Information Reasonably Accessible by other means
In response to Question 1 I have not provided you with the information because I am exempt from providing you with a separate copy of information that is reasonably accessible by other means. Section 21 applies as the details about land ownership are available from the Land Registry. Section 21 is a class based absolute exemption which does not require consideration of the harm or public interest when applying this exemption.
Information that is Commercially Sensitive
In response to Question 2 I have not provided you with the information as I am exempt from doing so pursuant to Section 43 of the Act, as it would be likely to prejudice the commercial interests of the Police and Crime Commissioner for North Yorkshire and/or North Yorkshire Police.
Information that is intended for future publication
In response to Questions 9 and 10 I have not provided you with the information as I am exempt from doing so pursuant to Section 22 of the Act, as the information is intended for future publication.
Public Interest Considerations
Sections 22 and 43 are qualified class based exemptions, which means that consideration must be given to the public interest in disclosure or non-disclosure of the information, but there is no requirement to demonstrate any harm that may occur in the event of the information being disclosed. In respect of Section 22, it is recognised that it must be reasonable in all the circumstances to withhold the information until the date of publication.
Factors favouring Disclosure – Questions 2, 9 and 10
Disclosure now would allow immediate access to the information and would provide a full picture of the reasons behind the decision to choose the preferred site, and the cost of purchase of the land to the OPCC/North Yorkshire Police.
Factors favouring non-disclosure – Question 2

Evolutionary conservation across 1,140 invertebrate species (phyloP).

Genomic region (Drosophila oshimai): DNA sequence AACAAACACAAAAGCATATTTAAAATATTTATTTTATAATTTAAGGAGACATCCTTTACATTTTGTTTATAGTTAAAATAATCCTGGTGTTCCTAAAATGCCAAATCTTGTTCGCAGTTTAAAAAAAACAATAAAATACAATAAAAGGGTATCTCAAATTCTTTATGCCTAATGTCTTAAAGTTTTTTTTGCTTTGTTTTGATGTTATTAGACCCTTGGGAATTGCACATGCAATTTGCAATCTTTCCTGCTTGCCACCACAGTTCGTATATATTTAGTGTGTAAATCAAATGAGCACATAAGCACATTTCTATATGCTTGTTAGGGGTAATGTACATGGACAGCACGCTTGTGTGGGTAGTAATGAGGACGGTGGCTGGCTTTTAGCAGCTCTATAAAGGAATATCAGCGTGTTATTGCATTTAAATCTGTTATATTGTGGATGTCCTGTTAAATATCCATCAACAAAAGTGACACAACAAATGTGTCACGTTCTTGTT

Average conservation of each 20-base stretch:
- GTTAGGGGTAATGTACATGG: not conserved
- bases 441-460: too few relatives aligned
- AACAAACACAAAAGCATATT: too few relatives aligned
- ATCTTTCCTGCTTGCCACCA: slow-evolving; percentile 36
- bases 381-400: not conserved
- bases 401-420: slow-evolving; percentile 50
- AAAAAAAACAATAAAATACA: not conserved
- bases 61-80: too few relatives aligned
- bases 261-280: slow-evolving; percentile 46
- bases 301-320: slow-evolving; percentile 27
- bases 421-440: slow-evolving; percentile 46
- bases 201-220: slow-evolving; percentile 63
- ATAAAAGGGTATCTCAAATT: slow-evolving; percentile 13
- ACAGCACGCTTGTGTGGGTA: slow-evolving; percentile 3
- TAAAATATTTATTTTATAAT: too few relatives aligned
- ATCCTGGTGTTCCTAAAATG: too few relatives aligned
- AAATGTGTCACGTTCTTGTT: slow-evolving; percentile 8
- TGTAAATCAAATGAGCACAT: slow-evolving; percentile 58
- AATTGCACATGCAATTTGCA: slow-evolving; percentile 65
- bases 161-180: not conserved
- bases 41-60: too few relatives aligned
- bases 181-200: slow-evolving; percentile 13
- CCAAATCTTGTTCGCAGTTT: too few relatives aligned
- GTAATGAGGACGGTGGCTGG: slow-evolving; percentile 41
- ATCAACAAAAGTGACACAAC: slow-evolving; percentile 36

The purchase of the land is not a done deal. If the purchase price is disclosed, and then the purchase does not progress, North Yorkshire Police and the Commissioner will need to enter into negotiations in respect of a different site, which could be prejudiced if a purchase price has already been agreed. This may mean that North Yorkshire Police would be unable to achieve the best value for money for the taxpayers.
Negotiations with the landowner(s) are ongoing in respect of issues ancillary to the purchase price, which may be prejudiced if the price itself is disclosed.
North Yorkshire Police will be transparent in respect of the financial position relating to Northern Base, as all details will be published in the statutory accounts in due course.
Balancing Test – Question 2
All relevant financial information will be published in due course in accordance with statutory accounts regimes. Premature disclosure of this information, however, is likely to have an adverse impact on the ability of North Yorkshire Police to negotiate purchase prices in respect of other pieces of land in the event the purchase of this land does not proceed.
The factors favouring non-disclosure therefore outweigh the factors favouring disclosure.
Factors favouring non-disclosure – Questions 9 and 10
A decision to publish the Site Evaluation Matrix was made on the 7th November 2013, when a publication strategy relating to the Northern Base was prepared.
Within the publication strategy it was decided that the Site Evaluation Matrix would be published within the Planning Application.
The decision to publish the document had already been made when this request was received.
The intended publication is part of a scheme of timetabled publications to ensure commercially sensitive material is not published until it is no longer commercially sensitive.
Disclosure in accordance with the planned timetable means that the information can be produced and published efficiently and will be available to all enquirers at the same time.
Balancing Test – Questions 9 and 10
A decision has already been taken to publish this information within a short timescale and in accordance with a planned publication strategy, to avoid any commercial harm that may arise from early publication.
Therefore the factors favouring non-disclosure of the information you have requested in Questions 9 and 10 outweigh the factors favouring disclosure.
Section 17 of the Freedom of Information Act 2000 (the Act) requires the Commissioner when refusing to provide information because the information is exempt, to provide the applicant with a notice which: (a) states the fact, (b) specifies the exemption in question and (c) states (if it would not otherwise be apparent) why the exemption applies.
Pursuant to Section 17(1) Freedom of Information Act 2000, this letter acts as a refusal notice in relation to your request.
Your attention is drawn to the attached sheet which details your right of complaint.